Feminism 101: A Cheat Sheet on Sexism, Misogyny, Misogynoir and More
In our current time, we have begun to shift feminist language to be inclusive to all feminine-identified people, who all face the pressures of an anti-feminist society. Cissexism, for example, is a portmanteau of cisgender and sexism. It is vocabulary used to describe when cis privilege goes unchecked and is defined by the prejudice and discrimination of transgender people. Transgender and non-binary people often experience cissexism in the form of our gender identity being put into question, being questioned about our chromosome count, the focus on our genitalia, our existence being rendered as illegitimate, etc.
But even with this new term, both sexism and cissexism paints a broad picture. We often assume the best of women’s liberation, but the stark reality is that white supremacy has always juxtaposed a dividing line between white feminism and black feminism. And the women’s suffragist movement alienated women of color in the same way it does now. Definitions began to emerge focusing on the need for equal rights for women of color, such as misogynoir, a term coined by queer Black feminist Moya Bailey and heavily discussed on the womanist blog, Gradient Lair, which explains the intersection of discrimination by race and gender that are faced by black women. Transmisogynoir is its complimentary term used to explain the discrimination faced by black transgender women and black femmes.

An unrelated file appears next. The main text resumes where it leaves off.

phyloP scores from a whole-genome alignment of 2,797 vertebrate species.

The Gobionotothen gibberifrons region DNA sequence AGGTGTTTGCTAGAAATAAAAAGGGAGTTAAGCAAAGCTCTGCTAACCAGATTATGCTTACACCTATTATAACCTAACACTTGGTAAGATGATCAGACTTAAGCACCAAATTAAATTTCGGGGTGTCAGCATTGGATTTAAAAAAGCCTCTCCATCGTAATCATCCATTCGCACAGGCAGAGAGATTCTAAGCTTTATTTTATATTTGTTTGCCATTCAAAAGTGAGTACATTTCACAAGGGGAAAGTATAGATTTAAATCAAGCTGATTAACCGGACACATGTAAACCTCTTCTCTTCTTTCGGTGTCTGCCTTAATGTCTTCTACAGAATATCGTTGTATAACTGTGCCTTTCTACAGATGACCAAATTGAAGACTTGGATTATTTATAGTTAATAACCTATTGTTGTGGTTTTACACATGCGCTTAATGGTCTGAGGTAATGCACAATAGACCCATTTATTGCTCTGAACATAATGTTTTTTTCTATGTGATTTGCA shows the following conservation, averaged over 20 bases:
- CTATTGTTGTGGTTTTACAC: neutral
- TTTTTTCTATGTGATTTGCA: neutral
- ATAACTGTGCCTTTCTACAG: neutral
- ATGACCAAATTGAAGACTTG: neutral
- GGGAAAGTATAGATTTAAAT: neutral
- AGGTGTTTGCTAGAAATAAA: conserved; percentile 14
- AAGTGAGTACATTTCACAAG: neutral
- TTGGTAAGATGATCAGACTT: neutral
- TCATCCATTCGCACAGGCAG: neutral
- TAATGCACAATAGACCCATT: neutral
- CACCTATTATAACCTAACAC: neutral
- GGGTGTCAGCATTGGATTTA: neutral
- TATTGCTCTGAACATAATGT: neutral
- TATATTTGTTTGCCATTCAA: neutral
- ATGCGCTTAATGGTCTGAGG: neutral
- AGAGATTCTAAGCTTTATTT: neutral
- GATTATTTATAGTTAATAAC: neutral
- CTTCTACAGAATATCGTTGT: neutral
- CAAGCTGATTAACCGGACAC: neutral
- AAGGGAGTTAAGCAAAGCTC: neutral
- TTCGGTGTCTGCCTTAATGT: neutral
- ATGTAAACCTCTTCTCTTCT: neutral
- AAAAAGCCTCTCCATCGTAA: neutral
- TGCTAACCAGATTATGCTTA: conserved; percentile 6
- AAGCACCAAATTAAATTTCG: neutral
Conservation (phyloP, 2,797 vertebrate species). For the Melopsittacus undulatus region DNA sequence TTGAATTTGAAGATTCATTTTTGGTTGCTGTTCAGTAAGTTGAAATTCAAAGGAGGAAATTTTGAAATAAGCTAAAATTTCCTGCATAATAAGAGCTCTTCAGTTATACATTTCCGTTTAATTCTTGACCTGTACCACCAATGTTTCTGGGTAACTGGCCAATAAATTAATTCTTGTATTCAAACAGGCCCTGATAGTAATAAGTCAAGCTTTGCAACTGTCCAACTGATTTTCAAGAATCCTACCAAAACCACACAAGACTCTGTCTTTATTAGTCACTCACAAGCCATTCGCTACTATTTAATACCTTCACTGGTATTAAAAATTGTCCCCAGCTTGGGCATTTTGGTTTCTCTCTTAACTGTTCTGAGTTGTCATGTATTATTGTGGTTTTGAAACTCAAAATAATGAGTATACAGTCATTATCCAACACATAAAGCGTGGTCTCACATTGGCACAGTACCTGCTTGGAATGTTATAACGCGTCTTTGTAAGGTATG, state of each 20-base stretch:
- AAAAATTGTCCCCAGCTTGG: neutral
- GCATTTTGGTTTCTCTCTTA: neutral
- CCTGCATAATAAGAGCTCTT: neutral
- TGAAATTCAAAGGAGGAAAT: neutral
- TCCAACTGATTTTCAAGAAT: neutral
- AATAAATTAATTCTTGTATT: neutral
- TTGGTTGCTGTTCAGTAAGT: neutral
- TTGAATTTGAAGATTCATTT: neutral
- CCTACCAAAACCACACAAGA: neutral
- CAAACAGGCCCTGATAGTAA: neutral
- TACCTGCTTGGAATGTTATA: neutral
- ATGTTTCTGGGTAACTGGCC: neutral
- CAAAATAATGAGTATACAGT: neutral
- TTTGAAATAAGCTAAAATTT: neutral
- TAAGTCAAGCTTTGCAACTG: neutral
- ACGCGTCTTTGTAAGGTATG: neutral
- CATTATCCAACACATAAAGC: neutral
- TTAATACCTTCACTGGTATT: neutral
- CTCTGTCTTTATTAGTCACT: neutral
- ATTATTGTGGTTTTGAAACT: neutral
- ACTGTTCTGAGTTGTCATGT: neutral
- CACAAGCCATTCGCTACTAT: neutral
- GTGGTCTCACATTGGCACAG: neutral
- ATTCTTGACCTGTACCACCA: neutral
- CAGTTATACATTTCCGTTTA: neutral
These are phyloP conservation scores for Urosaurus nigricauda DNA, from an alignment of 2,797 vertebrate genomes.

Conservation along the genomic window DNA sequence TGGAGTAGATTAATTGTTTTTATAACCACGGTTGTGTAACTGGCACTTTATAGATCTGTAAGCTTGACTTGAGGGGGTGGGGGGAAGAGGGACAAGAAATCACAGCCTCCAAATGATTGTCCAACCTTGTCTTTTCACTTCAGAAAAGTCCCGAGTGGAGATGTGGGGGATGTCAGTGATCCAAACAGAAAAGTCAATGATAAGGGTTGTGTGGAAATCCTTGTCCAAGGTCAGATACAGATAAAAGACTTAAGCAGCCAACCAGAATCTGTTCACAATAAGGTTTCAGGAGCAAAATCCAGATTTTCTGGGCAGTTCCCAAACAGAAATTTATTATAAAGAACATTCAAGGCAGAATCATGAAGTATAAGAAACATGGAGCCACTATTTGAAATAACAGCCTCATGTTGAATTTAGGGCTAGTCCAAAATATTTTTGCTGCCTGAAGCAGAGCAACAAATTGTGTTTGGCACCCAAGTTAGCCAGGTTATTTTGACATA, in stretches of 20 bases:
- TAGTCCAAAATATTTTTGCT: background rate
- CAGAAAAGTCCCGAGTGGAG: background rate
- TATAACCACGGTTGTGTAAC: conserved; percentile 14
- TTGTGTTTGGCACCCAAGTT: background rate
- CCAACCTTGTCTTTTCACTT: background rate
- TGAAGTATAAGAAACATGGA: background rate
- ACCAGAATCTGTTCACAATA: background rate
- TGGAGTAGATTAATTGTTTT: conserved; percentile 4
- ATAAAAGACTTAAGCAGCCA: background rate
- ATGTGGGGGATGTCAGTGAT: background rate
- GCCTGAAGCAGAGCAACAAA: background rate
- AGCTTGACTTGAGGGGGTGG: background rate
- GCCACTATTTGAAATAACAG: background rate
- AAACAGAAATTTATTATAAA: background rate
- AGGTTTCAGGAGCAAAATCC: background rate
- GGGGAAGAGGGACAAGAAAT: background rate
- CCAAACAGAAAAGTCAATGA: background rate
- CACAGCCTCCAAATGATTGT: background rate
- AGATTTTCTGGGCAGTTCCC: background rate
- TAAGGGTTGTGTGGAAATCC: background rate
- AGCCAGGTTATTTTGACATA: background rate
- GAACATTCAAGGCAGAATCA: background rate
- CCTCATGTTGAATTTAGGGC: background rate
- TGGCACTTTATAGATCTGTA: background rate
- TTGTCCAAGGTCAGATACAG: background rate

Transmisogynoir is perhaps one of the biggest examples of anti-feminism, as black transgender women often face the heaviest and most brutal forms of hatred against women. Black transgender women face some of the highest homicide rates, suicide rates, and sexual violence, our access to safety is limited, as we face brutality by those who are supposed to protect us as well.
But women are not the only ones who face these forms of misogyny.